John Keegan, one of the world's most widely known military historians, examines this time an issue often evoked both in the universe of fiction and in that of politics: intelligence. In an unusual way and with unusual conclusions.
Since Keegan proposes to embrace all the period "from Napoleon to Al-Qaeda" in order to take a closer look at the actual role played by spies and codebreakers in the outcome of battles. And he concludes from it that, compared to the legends surrounding them, this role is really not that significant.
The author who was teaching military history for a quarter century at the Royal Military Academy at Sandhurst makes things clear from the very start: "This book sets out to answer a simple question: how useful is intelligence in war?” Immediately, Keegan brings his answer according to which "Victory is an elusive prize, bought with blood rather than brains. Intelligence is the handmaiden not the mistress of the warrior." By adding to it that "War is not an intellectual activity but a brutally physical one”.
This provocative approach is partly a reaction to the current tendency to systematically over-estimate the role of intelligence under the effect of spy films and of technological reveries. Sir John goes counter to those ideas in vogue that consider information being the alpha and the omega of warfare. And he does rightly so. In his book, it is through a series of descriptions of battles and campaigns that he intends to demonstrate the illusory character of such beliefs. He observes that "Intelligence is necessary but not sufficient means to victory”.
It should be noted that this appreciation applies to all components of the military act, from the power of weapons through the bravery of the soldiers, and to logistics. Nevertheless, Keegan has the merit to put things to their place: for important that it is, intelligence is only one of the elements of the complex network of interdependences where battles and wars are conducted.
In the final analysis, the detailed study of the various historical episodes sends a message that could not be more current. Since it goes to the very heart of the fault line that divides the theorists of military science today. And paradoxically, the result is in perfect opposition with Keegan’s personal commitment. Because this British historian, marked by extreme admiration and indulgence towards the United States, ends up calling into question, well against himself, the very fundamentals of American strategic thought.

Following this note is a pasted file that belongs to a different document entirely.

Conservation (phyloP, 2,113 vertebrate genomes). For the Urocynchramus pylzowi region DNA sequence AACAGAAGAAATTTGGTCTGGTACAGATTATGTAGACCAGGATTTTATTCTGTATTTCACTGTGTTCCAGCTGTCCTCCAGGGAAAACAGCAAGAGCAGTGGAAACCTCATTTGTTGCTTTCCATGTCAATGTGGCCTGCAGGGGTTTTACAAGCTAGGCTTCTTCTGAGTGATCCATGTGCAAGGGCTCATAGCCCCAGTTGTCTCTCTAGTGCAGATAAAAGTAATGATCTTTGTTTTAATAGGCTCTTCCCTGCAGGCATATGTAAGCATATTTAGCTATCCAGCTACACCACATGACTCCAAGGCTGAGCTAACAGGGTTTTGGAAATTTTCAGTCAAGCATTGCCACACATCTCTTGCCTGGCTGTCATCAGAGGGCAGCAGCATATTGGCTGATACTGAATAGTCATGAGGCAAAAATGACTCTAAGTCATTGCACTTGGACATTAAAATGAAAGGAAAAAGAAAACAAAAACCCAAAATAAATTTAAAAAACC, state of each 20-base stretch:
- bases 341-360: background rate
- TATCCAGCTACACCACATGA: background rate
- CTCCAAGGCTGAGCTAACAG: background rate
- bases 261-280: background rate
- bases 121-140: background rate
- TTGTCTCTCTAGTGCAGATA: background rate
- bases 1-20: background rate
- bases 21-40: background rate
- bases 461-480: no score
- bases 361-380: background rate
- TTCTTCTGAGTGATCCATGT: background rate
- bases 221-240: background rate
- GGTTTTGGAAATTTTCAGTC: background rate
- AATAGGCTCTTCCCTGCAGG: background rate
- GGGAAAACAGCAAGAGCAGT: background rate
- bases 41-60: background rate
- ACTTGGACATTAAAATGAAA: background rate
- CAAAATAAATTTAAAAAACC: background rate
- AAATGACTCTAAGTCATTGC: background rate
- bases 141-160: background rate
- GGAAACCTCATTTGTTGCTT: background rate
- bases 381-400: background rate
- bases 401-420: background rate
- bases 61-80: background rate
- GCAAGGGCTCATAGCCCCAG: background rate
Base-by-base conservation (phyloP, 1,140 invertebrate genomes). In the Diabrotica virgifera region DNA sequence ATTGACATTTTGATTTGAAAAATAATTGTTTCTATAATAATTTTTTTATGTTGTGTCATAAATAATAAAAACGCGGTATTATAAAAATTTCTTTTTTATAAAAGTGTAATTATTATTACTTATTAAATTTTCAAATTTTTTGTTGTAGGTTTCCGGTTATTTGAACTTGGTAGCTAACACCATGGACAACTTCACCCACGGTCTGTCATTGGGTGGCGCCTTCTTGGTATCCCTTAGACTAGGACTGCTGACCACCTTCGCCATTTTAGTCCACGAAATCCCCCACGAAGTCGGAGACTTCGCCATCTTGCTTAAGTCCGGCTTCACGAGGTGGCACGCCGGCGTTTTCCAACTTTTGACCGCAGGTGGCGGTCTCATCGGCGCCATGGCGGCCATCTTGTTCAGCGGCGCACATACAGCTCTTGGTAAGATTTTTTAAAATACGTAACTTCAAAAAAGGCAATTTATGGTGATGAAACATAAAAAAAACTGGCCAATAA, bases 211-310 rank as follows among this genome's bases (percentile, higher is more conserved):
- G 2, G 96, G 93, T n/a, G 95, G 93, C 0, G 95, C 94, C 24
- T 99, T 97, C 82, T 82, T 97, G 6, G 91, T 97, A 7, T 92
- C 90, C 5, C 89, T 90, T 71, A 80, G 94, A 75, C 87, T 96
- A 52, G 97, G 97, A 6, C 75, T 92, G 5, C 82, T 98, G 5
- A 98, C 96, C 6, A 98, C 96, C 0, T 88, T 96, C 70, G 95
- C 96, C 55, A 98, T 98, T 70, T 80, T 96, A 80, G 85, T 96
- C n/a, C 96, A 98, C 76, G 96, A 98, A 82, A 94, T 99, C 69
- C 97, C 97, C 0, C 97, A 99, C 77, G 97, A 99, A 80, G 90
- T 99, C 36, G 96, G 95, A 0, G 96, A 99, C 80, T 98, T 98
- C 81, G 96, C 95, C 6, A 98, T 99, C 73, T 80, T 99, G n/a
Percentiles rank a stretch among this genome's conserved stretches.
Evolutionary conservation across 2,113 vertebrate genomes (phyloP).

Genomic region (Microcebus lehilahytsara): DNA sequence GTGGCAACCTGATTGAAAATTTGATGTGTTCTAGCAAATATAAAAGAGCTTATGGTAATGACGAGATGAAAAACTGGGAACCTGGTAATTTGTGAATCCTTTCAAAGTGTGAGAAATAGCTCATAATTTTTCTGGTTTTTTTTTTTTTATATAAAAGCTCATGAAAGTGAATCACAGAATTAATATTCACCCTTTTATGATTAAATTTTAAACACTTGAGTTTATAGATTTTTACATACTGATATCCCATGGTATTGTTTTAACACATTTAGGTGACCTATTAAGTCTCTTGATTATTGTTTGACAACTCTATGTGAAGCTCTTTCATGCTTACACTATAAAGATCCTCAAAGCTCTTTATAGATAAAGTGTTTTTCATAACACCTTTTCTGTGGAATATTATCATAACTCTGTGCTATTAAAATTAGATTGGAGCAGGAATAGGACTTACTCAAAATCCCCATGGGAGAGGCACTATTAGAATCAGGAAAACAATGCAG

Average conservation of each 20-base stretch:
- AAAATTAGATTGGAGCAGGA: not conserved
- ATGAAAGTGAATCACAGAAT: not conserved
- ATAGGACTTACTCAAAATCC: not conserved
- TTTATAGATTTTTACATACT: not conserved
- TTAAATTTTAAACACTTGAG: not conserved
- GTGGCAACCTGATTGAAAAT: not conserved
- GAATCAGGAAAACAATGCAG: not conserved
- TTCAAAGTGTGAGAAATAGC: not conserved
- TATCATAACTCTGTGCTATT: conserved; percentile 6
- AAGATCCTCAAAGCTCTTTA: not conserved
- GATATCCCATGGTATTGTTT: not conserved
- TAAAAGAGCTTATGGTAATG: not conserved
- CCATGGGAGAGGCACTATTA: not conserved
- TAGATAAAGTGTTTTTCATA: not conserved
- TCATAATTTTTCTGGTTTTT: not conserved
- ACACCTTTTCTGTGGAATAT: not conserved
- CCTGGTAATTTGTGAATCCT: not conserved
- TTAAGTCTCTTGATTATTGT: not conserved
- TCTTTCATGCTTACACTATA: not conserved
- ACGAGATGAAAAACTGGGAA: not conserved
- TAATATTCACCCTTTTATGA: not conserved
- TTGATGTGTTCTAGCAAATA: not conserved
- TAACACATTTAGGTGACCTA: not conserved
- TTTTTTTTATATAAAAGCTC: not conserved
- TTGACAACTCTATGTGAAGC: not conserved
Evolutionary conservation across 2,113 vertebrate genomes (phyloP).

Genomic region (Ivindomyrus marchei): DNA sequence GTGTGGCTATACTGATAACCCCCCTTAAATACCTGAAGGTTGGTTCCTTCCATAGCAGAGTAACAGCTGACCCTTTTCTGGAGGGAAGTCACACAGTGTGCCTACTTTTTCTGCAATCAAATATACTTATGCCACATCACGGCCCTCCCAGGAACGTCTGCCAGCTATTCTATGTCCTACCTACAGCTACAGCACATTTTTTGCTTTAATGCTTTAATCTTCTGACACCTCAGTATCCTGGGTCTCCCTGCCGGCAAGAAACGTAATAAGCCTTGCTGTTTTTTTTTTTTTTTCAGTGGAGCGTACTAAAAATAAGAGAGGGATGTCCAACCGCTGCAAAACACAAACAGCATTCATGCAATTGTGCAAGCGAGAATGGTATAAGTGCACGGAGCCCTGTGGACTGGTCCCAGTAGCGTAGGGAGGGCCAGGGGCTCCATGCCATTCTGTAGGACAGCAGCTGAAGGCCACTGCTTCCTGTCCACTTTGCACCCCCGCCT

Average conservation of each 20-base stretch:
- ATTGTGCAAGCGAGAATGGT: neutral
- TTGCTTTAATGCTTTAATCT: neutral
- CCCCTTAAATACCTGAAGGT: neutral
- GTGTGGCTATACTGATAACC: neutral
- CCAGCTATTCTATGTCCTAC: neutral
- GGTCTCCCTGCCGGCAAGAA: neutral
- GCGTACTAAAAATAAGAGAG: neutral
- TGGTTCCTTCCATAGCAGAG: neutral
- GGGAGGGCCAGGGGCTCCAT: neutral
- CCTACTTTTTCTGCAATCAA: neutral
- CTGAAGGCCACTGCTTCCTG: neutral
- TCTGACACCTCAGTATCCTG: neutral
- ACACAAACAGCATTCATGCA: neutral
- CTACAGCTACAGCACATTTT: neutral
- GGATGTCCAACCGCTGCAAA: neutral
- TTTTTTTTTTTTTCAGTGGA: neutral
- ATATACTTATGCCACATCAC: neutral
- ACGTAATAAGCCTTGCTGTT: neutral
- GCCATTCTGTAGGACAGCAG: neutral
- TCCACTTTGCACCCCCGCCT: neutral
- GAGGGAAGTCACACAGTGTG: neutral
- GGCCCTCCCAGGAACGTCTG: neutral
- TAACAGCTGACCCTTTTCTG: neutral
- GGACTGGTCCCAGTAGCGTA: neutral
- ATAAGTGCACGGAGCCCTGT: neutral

Put simply, it is possible to distinguish two trends (or strategic paradigms) that are opposed to each other on the subject of the nature of warfare: the scientifico-rational and historical approaches. According to the first, war would constitute a distinct world, governed by constant factors. It could thus be apprehended by a universal theory independent of the specificities of particular conflicts. Consequently, "dominant battlefield awareness" and "overwhelming superiority" that result from the spectacular evolution of information technologies would lead straight to invincibility.
The advocates of the other approach refute this mechanical vision: for them, war can only be apprehended in its historical context, by taking into account a multitude of circumstantial elements. Conflicts are closely linked to external conditions (political, cultural etc), their outcome is largely influenced by variables known as secondary (of a psychological nature for example), and they cannot in any case be conceived on strictly rational bases.
As a historian, Keegan is less inclined to big universalizing theories than to the thorough study of specific cases. While recognizing the undeniable importance of the technological factor, he always highlights the inherent uncertainty and the human dimension of warfare. Because, according to him, information is worth only the use that one makes of it. And at this point, elements such as chance, obstinacy, vanity, idleness, thirst for revenge, hesitation or impatience can all play a decisive role. As the military deeds of past centuries illustrate it perfectly.